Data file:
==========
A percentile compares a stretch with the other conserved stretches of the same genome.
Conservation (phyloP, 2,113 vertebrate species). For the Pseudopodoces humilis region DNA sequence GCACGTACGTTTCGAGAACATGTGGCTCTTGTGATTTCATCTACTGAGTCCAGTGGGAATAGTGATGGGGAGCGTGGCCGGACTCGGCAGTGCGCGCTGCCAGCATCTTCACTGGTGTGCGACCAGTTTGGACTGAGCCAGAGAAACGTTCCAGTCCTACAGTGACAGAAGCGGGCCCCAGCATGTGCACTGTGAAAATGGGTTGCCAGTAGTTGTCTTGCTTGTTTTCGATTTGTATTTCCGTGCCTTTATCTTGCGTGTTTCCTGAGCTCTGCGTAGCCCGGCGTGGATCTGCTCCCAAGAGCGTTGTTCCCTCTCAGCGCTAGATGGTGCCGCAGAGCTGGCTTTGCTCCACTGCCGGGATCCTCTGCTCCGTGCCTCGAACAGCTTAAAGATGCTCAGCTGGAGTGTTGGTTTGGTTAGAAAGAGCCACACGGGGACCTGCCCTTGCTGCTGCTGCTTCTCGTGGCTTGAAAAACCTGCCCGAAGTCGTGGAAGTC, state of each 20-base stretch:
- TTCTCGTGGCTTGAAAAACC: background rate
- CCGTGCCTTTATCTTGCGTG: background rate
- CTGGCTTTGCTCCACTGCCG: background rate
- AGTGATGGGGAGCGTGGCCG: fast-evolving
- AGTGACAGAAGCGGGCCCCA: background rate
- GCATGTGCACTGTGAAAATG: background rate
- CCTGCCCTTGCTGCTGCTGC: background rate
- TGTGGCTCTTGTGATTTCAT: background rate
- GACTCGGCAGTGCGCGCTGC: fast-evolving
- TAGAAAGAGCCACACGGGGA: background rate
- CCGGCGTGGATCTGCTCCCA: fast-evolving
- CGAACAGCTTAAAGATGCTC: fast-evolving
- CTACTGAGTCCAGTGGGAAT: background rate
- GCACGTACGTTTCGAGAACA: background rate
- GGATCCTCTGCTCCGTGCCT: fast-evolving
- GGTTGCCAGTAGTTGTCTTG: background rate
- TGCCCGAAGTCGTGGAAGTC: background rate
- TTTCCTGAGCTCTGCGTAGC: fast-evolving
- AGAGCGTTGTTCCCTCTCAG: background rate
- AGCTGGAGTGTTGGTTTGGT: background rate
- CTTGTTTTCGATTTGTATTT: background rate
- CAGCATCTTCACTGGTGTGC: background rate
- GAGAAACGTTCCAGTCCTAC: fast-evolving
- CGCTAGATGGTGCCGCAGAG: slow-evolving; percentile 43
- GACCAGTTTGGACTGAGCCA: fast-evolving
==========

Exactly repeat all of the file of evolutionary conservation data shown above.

A percentile compares a stretch with the other conserved stretches of the same genome.
Conservation (phyloP, 2,113 vertebrate species). For the Pseudopodoces humilis region DNA sequence GCACGTACGTTTCGAGAACATGTGGCTCTTGTGATTTCATCTACTGAGTCCAGTGGGAATAGTGATGGGGAGCGTGGCCGGACTCGGCAGTGCGCGCTGCCAGCATCTTCACTGGTGTGCGACCAGTTTGGACTGAGCCAGAGAAACGTTCCAGTCCTACAGTGACAGAAGCGGGCCCCAGCATGTGCACTGTGAAAATGGGTTGCCAGTAGTTGTCTTGCTTGTTTTCGATTTGTATTTCCGTGCCTTTATCTTGCGTGTTTCCTGAGCTCTGCGTAGCCCGGCGTGGATCTGCTCCCAAGAGCGTTGTTCCCTCTCAGCGCTAGATGGTGCCGCAGAGCTGGCTTTGCTCCACTGCCGGGATCCTCTGCTCCGTGCCTCGAACAGCTTAAAGATGCTCAGCTGGAGTGTTGGTTTGGTTAGAAAGAGCCACACGGGGACCTGCCCTTGCTGCTGCTGCTTCTCGTGGCTTGAAAAACCTGCCCGAAGTCGTGGAAGTC, state of each 20-base stretch:
- TTCTCGTGGCTTGAAAAACC: background rate
- CCGTGCCTTTATCTTGCGTG: background rate
- CTGGCTTTGCTCCACTGCCG: background rate
- AGTGATGGGGAGCGTGGCCG: fast-evolving
- AGTGACAGAAGCGGGCCCCA: background rate
- GCATGTGCACTGTGAAAATG: background rate
- CCTGCCCTTGCTGCTGCTGC: background rate
- TGTGGCTCTTGTGATTTCAT: background rate
- GACTCGGCAGTGCGCGCTGC: fast-evolving
- TAGAAAGAGCCACACGGGGA: background rate
- CCGGCGTGGATCTGCTCCCA: fast-evolving
- CGAACAGCTTAAAGATGCTC: fast-evolving
- CTACTGAGTCCAGTGGGAAT: background rate
- GCACGTACGTTTCGAGAACA: background rate
- GGATCCTCTGCTCCGTGCCT: fast-evolving
- GGTTGCCAGTAGTTGTCTTG: background rate
- TGCCCGAAGTCGTGGAAGTC: background rate
- TTTCCTGAGCTCTGCGTAGC: fast-evolving
- AGAGCGTTGTTCCCTCTCAG: background rate
- AGCTGGAGTGTTGGTTTGGT: background rate
- CTTGTTTTCGATTTGTATTT: background rate
- CAGCATCTTCACTGGTGTGC: background rate
- GAGAAACGTTCCAGTCCTAC: fast-evolving
- CGCTAGATGGTGCCGCAGAG: slow-evolving; percentile 43
- GACCAGTTTGGACTGAGCCA: fast-evolving